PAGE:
Dec 13, 2021 I Paul Seaburn

“Chinese Zodiac Killer” Threatens Albany, New York

Just two months after a group calling themselves the Case Busters claimed to have busted the long-running case of California’s infamous cryptogram-writing Zodiac Killer, a newspaper in New York is getting threatening letters from someone using the name ‘Chinese Zodiac Killer’. Although they’re on opposite coasts and the letters are over 50 years apart, there is a strange connect-the-dots relationship between San Francisco’s Zodiac Killer and Albany’s ‘Chinese Zodiac Killer’. Is it just a copycat or could they possibly be related?

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Letter from the California Zodiac Killer

“The FBI’s office in Albany is investigating after several area television stations received a letter from someone claiming to be the "Chinese Zodiac Killer.

 

The field office sent a notice to local media outlets Wednesday night asking them to be on the lookout for more letters, and to not open them in order to preserve any possible DNA evidence. The Times Union has not received one of the letters.

 

In a statement, the bureau said there is no threat to the community; it would not comment further while the investigation is ongoing.”

Although it did not receive any of the letters from the ‘Chinese Zodiac Killer’, The Albany Times Union, based in the New York state capital, was the first media outlet to break the story. As of this writing, no other information has been released about the letters, why the sender is using that terrifying name, if any cryptograms were sent, or what the threats were. However, the Times Union did uncover two scary connect-the-dots relationships between Albany and the original San Francisco Zodiac Killer.

“YOU Were WRONG I AM NOT DEAD OR IN THE HOSPITAL I AM ALIVE AND WELL AND IM GOING TO START KILLING AGAIN Below is the NAME AND LOCATION OF MY NEXT VICTIM But you had Better hurry because I'm going to kill her August 10th at 5 P.M. when the shifts change. ALBANY is A nice Town."

The original Zodiac Killer’s murders took place between December 1968 and October 1969 in the Northern California area, but written communications with the media and police continued until 1974. No one was ever identified by the police as the Killer but the case remains open with the San Francisco Police Department, the California Department of Justice and in some local jurisdictions.

The Albany Times also provided this local link to the Zodiac Killer:

“One of the victims, Elizabeth Ferrin, previously lived in Albany with her husband, a Times Union employee. A man who was considered a suspect for a period of time, newspaper editor Richard Gaikowski, previously worked at the Knickerbocker News. (He died in 2004.)”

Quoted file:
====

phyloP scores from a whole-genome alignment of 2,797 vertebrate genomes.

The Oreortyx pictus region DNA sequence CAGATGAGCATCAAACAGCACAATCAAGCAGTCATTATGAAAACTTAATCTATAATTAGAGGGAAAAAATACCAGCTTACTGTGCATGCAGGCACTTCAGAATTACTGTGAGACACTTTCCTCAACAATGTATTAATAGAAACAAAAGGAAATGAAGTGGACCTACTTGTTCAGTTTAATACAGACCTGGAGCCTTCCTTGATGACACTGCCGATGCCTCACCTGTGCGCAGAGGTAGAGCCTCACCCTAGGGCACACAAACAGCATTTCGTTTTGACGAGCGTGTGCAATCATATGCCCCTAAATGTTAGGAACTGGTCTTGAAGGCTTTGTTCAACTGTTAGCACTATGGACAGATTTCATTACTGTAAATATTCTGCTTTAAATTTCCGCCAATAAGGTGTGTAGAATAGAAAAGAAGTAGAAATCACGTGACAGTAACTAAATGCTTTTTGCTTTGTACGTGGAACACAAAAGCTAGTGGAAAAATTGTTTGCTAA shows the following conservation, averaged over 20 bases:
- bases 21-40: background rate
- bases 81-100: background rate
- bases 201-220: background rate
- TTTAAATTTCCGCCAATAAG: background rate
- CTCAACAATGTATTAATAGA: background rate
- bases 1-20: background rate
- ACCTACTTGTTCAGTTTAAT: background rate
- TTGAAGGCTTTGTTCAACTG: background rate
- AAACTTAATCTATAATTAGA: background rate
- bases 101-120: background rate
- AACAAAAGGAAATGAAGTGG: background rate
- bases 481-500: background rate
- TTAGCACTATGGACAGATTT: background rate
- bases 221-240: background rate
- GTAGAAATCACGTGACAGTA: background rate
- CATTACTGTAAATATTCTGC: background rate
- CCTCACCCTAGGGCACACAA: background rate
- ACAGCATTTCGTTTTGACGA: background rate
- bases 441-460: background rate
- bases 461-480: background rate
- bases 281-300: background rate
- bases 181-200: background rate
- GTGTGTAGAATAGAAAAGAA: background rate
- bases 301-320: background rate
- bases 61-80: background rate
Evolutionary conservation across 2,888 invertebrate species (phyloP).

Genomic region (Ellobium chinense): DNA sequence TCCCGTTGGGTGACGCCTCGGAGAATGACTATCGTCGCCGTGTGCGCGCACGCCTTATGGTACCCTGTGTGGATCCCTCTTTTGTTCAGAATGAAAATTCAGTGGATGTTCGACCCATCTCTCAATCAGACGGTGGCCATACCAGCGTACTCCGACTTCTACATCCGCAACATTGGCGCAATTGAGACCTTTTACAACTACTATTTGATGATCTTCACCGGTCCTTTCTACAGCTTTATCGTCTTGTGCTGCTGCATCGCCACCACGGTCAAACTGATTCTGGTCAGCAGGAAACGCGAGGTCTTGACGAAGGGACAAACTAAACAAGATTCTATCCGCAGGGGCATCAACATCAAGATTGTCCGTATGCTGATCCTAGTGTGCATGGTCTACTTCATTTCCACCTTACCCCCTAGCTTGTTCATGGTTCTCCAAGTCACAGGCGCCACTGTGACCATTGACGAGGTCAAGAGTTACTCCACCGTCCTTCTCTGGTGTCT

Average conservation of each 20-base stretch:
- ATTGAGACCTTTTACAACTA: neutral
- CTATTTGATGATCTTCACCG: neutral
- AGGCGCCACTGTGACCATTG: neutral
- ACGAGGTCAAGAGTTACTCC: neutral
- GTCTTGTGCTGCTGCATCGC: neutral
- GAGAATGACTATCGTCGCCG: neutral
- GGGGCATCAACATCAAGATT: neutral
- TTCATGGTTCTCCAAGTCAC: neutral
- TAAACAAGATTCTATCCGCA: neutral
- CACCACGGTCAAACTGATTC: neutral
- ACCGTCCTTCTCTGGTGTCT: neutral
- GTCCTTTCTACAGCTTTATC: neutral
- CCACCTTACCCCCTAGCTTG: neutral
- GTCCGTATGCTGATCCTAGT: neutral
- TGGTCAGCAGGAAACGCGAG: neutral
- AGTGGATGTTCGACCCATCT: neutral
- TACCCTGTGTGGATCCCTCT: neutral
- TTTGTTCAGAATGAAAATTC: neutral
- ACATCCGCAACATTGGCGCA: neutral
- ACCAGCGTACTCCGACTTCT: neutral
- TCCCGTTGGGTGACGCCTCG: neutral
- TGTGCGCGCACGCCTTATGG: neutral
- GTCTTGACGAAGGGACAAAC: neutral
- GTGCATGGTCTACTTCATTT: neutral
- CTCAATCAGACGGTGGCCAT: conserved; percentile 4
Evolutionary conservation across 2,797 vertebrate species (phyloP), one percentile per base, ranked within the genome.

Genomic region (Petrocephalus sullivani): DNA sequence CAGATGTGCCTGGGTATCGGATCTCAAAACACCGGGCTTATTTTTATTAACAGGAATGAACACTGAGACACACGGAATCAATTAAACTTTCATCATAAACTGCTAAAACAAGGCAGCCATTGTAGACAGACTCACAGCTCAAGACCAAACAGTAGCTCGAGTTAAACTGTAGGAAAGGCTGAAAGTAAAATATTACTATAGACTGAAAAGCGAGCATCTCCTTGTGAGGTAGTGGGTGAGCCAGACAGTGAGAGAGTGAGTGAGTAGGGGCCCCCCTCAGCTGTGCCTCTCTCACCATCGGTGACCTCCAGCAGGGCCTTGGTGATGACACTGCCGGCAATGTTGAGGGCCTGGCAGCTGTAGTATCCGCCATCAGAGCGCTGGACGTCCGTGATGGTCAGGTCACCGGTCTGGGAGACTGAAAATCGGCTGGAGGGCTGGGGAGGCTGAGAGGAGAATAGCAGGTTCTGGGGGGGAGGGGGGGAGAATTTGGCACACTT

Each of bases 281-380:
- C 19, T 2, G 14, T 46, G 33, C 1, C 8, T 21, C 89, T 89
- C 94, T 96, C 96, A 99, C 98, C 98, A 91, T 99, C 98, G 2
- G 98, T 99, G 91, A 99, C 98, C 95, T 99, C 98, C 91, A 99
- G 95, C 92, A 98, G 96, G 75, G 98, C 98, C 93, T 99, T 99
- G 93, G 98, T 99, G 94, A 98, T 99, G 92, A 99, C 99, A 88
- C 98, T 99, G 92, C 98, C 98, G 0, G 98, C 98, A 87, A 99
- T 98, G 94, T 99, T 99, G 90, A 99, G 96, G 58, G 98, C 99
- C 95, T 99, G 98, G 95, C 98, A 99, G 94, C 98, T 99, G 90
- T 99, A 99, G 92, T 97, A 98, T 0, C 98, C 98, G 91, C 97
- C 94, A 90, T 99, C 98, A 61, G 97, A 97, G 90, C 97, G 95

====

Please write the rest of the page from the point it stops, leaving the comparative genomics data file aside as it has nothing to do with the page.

While the History Channel television series “MysteryQuest” claimed Gaikowski worked for Good Times, a San Francisco counterculture newspaper, during the time of the murders, he resembled a composite sketch of a possible suspect, and a police dispatcher contacted by the Zodiac Killer identified a recording of Gaikowski's voice as being the same as the Zodiac's, he was never charged.

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Sketches of the California Zodiac Killer

Because of the intense media attention, the frustration over the lack of closure, and especially the extreme difficulty in deciphering the Zodiac Killer’s coded messages, a number of independent investigations have been conducted over the years. The most recent ended in October 2021 when the Case Busters -- a team of over 40 detectives, journalists and military intelligence officers – claimed they solved the case and identified Gary Francis Poste as the Zodiac Killer. The FBI and other independent investigators dispute the Case Busters’ claim and the case is still open.

Is the ‘Chinese Zodiac Killer’ in some way related to the original Zodiac Killer or just a name copycat? Let’s hope we find out before the “killer” takes a victim.

Paul Seaburn
Paul Seaburn is the editor at Mysterious Universe and its most prolific writer. He’s written for TV shows such as "The Tonight Show", "Politically Incorrect" and an award-winning children’s program. He's been published in “The New York Times" and "Huffington Post” and has co-authored numerous collections of trivia, puzzles and humor. His “What in the World!” podcast is a fun look at the latest weird and paranormal news, strange sports stories and odd trivia. Paul likes to add a bit of humor to each MU post he crafts. After all, the mysterious doesn't always have to be serious.

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